- How can we address existing bottlenecks and resource inefficiencies?
- Is there potential in automating parts of the process?
- Are there any obsolete/redundant steps in the process?
- Could we use more efficient software or hardware combinations?
- How can we employ our resources to maximum potential?
- How can we reduce operational risks?
Once you’re done with this, you can start categorizing the different tasks within the process into the following:
- Vital – Tasks that are essential for the workflow (keep as-is)
- Useful – Tasks that contribute to the workflow (keep as-is)
- Nice but not necessary – Tasks that could potentially be automated or removed in future iterations (to be improved/automated/removed)
- Eliminate – Tasks that are either redundant or inefficient (remove)
Step #6: Create a To-Be Workflow Diagram
Once you’ve come up with potential process improvements, before implementing them, you should document them into a to-be workflow diagram.
What this means is, you create a similar diagram to the one you made in Step #4, but with the improvements implemented.
This makes improvement-implementation significantly easier, since all you have to do to communicate changes is give this new diagram to your employees.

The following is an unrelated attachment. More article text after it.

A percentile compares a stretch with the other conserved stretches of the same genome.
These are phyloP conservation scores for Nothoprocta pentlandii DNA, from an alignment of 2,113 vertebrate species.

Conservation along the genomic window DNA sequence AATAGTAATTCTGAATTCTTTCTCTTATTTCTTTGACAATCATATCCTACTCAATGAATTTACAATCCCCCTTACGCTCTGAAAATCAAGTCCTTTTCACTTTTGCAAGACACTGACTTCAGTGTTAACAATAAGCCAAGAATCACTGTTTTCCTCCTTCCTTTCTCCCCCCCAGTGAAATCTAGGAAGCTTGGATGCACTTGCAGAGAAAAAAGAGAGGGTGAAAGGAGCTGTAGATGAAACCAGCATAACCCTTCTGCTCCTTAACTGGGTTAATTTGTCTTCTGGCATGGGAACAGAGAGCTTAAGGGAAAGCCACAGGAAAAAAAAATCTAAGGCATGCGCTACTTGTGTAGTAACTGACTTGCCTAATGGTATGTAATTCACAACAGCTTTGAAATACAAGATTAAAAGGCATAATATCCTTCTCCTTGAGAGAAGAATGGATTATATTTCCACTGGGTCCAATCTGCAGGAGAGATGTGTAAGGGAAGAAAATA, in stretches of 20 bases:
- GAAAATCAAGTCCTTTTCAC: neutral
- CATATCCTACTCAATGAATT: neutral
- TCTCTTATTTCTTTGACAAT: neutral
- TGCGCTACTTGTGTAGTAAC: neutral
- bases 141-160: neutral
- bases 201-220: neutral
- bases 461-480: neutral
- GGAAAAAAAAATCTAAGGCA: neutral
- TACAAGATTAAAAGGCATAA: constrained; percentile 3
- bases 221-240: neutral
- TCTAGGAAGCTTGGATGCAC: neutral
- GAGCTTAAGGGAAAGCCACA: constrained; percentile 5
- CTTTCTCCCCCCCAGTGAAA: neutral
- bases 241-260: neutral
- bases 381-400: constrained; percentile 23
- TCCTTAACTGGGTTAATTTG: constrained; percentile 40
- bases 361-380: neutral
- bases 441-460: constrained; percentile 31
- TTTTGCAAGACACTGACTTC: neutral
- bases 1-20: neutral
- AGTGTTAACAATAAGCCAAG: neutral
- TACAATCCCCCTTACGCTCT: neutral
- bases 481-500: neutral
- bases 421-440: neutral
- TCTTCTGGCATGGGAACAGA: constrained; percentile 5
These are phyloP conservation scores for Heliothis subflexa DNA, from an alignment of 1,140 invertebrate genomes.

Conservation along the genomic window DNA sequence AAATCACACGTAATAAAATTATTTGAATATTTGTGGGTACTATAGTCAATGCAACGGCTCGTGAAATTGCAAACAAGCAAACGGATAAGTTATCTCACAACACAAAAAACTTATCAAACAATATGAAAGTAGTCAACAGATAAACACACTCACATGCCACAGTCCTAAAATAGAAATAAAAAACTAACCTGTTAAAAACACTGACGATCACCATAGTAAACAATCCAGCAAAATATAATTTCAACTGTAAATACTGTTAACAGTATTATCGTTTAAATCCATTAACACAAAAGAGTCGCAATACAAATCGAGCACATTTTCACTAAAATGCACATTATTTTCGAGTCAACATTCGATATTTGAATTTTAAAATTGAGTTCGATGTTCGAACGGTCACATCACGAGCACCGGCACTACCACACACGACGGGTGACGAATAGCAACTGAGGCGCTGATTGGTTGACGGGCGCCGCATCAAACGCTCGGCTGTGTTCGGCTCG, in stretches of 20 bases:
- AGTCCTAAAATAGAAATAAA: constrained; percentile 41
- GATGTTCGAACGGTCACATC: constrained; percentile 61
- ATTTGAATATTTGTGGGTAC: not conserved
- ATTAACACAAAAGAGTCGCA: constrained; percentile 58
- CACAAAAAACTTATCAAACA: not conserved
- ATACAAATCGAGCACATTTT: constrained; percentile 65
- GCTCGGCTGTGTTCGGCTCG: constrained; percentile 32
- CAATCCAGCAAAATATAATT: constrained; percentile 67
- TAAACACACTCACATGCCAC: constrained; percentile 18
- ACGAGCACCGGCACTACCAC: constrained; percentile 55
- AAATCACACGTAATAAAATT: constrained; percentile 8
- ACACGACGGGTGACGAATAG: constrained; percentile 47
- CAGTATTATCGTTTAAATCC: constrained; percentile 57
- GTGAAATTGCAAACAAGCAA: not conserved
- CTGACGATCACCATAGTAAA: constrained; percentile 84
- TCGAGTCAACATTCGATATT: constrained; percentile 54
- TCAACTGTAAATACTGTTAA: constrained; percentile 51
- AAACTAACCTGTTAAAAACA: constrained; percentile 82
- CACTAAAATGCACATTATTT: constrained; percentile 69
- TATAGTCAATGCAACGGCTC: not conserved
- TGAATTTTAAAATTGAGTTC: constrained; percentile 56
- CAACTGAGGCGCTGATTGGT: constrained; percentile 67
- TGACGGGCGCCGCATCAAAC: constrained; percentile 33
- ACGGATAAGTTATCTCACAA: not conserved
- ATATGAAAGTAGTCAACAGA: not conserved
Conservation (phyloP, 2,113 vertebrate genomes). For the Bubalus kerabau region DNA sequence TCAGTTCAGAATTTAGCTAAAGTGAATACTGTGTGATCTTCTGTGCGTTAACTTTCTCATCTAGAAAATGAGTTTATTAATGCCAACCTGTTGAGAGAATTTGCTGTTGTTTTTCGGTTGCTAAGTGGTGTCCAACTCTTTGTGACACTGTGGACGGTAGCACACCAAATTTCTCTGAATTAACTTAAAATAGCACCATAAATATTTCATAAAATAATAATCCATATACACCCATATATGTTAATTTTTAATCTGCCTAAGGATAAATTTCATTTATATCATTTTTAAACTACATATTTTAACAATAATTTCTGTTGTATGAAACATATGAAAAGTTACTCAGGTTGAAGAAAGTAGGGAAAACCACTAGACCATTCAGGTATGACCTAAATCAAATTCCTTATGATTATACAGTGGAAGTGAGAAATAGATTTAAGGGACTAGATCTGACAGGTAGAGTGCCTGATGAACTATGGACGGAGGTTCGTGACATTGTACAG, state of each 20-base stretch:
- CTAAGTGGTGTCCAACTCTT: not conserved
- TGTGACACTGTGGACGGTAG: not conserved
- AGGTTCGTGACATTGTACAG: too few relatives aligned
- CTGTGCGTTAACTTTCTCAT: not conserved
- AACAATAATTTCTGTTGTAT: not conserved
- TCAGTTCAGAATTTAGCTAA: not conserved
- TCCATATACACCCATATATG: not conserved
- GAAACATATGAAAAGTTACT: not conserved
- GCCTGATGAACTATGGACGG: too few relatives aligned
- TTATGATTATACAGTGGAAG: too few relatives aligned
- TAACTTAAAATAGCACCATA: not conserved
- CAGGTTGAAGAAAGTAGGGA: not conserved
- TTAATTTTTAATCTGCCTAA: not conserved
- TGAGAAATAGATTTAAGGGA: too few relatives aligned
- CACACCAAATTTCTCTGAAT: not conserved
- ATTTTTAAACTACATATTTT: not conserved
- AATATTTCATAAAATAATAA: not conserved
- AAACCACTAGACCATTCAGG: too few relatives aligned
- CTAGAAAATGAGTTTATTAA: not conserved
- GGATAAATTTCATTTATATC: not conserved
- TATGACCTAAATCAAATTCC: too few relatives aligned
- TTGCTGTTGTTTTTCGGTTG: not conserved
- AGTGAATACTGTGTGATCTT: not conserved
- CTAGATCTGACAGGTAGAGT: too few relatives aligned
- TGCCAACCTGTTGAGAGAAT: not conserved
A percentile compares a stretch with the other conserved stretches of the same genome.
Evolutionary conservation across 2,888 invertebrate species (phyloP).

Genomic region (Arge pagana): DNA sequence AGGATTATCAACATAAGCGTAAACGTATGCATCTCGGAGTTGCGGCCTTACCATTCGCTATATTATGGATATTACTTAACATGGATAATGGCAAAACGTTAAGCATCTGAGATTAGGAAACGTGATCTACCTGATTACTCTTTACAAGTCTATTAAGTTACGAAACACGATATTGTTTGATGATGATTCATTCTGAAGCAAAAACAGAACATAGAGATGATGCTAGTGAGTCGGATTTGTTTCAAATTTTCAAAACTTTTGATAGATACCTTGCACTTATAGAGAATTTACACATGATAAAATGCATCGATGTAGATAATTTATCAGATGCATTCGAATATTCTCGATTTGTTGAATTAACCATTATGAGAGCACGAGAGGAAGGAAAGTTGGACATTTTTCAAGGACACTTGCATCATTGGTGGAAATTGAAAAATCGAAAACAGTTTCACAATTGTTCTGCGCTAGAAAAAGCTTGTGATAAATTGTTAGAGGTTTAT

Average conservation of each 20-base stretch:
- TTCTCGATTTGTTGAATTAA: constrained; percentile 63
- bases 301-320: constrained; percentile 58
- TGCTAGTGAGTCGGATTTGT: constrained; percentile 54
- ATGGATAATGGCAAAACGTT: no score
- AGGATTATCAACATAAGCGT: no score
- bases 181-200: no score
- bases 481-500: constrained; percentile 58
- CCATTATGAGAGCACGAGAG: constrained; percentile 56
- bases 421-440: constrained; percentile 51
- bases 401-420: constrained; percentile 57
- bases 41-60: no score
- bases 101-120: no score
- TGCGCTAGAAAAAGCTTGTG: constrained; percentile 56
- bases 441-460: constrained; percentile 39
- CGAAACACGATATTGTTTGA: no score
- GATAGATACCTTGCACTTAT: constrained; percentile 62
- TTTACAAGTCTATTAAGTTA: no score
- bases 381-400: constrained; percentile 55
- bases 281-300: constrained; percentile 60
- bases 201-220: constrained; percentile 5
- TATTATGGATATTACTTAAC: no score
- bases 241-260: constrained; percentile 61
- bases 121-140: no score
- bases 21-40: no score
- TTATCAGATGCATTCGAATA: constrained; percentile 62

Workflow Diagram Types
There are a variety of different workflow diagram types you can use to display a workflow diagram. Here are the 5 most common diagram types:
- UML Activity Diagram – UML stands for Unified Modeling Language. UML diagrams are mainly used in programming to graphically represent the steps in a process, the order in which they are executed, and the different control flows.
- BPMN – It stands for Business Process Model and Notation and it is one of the most commonly used diagram types for visualizing internal business processes. The main use for BPMN is to clearly communicate internal procedures to both technical and business users.
- ANSI Flowcharts – The American National Standard Institute flowchart notations are the first standardized workflow diagram notations ever made, and are also the most commonly used ones.